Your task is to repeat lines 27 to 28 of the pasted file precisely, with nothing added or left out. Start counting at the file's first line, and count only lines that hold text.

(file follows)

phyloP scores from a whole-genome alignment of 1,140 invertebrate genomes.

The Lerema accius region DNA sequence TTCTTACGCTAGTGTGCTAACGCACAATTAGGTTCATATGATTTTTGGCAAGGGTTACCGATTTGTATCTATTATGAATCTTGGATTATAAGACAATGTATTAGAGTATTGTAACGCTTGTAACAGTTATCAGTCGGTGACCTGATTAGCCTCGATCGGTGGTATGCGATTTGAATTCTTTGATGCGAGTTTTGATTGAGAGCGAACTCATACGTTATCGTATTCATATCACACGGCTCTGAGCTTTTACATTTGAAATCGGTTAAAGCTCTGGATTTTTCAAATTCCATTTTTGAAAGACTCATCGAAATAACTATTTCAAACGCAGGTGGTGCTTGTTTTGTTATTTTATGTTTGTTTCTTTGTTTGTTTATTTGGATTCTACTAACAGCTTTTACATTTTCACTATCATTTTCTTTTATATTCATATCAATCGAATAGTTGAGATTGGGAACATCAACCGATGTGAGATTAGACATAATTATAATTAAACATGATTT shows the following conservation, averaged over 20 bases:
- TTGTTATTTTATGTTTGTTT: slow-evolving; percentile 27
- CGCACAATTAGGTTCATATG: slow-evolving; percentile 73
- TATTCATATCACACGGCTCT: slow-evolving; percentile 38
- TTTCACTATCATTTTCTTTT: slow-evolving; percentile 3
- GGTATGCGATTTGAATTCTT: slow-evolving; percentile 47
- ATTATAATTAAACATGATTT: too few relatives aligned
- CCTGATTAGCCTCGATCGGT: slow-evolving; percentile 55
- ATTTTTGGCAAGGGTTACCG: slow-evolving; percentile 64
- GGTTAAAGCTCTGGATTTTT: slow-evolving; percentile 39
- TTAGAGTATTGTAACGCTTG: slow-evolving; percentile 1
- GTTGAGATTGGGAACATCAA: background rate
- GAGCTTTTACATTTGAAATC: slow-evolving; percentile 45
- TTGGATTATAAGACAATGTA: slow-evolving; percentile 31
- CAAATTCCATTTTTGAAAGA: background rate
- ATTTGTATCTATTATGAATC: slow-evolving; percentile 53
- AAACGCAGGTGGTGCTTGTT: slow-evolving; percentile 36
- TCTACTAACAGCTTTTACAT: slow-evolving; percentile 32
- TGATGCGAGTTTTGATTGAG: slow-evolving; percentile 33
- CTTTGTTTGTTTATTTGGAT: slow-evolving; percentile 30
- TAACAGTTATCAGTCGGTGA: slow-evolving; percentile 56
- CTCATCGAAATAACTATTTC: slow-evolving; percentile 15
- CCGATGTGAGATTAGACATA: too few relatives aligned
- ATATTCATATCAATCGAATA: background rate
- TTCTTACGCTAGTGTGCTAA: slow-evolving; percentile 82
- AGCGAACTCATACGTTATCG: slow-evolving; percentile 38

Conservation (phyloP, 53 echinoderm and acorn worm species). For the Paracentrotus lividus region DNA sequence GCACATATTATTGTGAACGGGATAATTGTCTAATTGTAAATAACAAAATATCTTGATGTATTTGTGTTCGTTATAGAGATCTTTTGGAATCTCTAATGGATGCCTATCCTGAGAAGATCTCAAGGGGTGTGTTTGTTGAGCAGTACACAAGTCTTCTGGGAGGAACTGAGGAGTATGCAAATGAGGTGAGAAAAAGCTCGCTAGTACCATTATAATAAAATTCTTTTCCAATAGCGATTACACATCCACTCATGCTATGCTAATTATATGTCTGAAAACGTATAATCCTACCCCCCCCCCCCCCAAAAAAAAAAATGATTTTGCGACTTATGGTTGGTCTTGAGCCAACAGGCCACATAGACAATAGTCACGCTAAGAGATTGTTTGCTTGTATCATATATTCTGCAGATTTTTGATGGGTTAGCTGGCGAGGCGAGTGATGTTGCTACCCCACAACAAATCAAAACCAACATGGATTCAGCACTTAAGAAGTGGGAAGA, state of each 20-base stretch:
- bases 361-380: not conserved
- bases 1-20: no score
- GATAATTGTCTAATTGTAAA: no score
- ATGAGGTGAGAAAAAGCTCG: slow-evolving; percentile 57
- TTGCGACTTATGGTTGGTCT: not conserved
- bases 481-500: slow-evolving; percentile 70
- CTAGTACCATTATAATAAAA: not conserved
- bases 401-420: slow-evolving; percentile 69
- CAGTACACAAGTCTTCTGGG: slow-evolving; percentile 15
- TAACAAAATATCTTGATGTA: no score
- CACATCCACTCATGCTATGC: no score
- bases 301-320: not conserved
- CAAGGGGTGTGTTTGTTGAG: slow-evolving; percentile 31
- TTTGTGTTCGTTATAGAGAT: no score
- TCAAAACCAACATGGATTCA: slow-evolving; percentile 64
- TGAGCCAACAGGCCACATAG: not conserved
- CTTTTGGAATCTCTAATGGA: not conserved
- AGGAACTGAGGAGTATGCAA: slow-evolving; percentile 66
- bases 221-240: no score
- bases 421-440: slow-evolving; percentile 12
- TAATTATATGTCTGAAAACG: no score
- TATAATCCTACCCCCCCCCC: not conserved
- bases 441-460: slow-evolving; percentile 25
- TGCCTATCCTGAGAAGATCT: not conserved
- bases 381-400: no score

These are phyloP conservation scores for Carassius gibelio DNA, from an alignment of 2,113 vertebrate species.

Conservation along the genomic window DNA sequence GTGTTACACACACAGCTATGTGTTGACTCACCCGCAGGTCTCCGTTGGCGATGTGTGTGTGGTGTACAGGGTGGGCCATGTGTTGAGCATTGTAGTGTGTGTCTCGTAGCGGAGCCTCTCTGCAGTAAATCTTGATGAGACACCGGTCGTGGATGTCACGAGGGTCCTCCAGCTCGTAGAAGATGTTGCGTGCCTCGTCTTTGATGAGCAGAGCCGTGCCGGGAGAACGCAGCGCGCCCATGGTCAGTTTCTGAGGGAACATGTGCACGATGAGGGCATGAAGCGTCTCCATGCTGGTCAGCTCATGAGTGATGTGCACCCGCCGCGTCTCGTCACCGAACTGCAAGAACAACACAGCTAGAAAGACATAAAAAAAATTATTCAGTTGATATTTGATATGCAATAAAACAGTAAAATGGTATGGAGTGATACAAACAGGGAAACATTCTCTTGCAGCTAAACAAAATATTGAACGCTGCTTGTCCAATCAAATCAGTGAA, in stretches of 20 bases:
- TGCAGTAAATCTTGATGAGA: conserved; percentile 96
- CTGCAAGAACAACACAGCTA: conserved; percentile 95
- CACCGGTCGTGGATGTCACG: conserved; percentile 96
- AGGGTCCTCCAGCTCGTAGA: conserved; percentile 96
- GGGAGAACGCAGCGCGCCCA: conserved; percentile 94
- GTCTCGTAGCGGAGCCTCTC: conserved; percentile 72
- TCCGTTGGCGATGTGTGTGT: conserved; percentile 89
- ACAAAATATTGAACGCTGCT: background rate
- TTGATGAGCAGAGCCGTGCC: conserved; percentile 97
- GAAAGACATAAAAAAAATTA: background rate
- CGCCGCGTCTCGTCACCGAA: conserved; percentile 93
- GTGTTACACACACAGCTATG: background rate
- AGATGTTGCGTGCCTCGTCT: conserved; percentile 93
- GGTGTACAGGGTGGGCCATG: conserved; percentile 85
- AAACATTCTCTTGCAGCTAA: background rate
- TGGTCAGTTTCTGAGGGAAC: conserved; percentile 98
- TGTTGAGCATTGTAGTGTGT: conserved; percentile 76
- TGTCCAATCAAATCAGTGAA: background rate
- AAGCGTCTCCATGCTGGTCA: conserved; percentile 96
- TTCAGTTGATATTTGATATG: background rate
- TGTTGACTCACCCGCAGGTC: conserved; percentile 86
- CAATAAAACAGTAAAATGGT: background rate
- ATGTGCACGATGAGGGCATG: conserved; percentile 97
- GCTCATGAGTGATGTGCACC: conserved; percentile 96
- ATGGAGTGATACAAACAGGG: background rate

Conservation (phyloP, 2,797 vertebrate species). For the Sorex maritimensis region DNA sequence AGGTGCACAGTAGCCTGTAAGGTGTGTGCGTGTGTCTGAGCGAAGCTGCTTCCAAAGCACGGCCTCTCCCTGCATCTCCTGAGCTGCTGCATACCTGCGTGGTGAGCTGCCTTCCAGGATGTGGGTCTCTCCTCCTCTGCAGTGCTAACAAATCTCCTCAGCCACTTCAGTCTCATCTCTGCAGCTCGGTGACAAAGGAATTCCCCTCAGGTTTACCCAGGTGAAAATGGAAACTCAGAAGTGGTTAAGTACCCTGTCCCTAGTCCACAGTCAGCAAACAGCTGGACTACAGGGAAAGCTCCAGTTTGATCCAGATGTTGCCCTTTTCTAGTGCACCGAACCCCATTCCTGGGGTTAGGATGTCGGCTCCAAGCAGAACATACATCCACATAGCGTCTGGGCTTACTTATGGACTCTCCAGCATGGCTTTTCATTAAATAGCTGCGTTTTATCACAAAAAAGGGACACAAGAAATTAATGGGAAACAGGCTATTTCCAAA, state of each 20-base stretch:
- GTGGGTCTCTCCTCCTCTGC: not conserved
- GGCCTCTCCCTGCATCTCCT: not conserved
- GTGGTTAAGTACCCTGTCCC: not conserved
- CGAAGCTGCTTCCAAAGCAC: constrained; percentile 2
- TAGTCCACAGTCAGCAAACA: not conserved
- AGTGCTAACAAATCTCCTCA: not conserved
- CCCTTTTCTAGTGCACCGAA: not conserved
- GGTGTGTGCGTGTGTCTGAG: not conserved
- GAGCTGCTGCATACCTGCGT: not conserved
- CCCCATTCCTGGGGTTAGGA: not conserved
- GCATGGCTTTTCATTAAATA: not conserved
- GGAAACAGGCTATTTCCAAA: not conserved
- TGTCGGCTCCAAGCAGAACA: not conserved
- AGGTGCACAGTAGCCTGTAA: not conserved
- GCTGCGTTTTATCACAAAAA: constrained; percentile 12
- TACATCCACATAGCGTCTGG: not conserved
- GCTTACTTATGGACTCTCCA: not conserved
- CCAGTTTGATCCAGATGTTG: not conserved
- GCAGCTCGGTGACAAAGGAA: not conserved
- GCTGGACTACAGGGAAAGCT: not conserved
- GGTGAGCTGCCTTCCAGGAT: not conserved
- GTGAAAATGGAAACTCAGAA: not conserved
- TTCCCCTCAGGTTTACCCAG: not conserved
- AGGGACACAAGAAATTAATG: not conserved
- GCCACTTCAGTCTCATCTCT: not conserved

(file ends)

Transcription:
- AGCGAACTCATACGTTATCG: slow-evolving; percentile 38

Conservation (phyloP, 53 echinoderm and acorn worm species). For the Paracentrotus lividus region DNA sequence GCACATATTATTGTGAACGGGATAATTGTCTAATTGTAAATAACAAAATATCTTGATGTATTTGTGTTCGTTATAGAGATCTTTTGGAATCTCTAATGGATGCCTATCCTGAGAAGATCTCAAGGGGTGTGTTTGTTGAGCAGTACACAAGTCTTCTGGGAGGAACTGAGGAGTATGCAAATGAGGTGAGAAAAAGCTCGCTAGTACCATTATAATAAAATTCTTTTCCAATAGCGATTACACATCCACTCATGCTATGCTAATTATATGTCTGAAAACGTATAATCCTACCCCCCCCCCCCCCAAAAAAAAAAATGATTTTGCGACTTATGGTTGGTCTTGAGCCAACAGGCCACATAGACAATAGTCACGCTAAGAGATTGTTTGCTTGTATCATATATTCTGCAGATTTTTGATGGGTTAGCTGGCGAGGCGAGTGATGTTGCTACCCCACAACAAATCAAAACCAACATGGATTCAGCACTTAAGAAGTGGGAAGA, state of each 20-base stretch: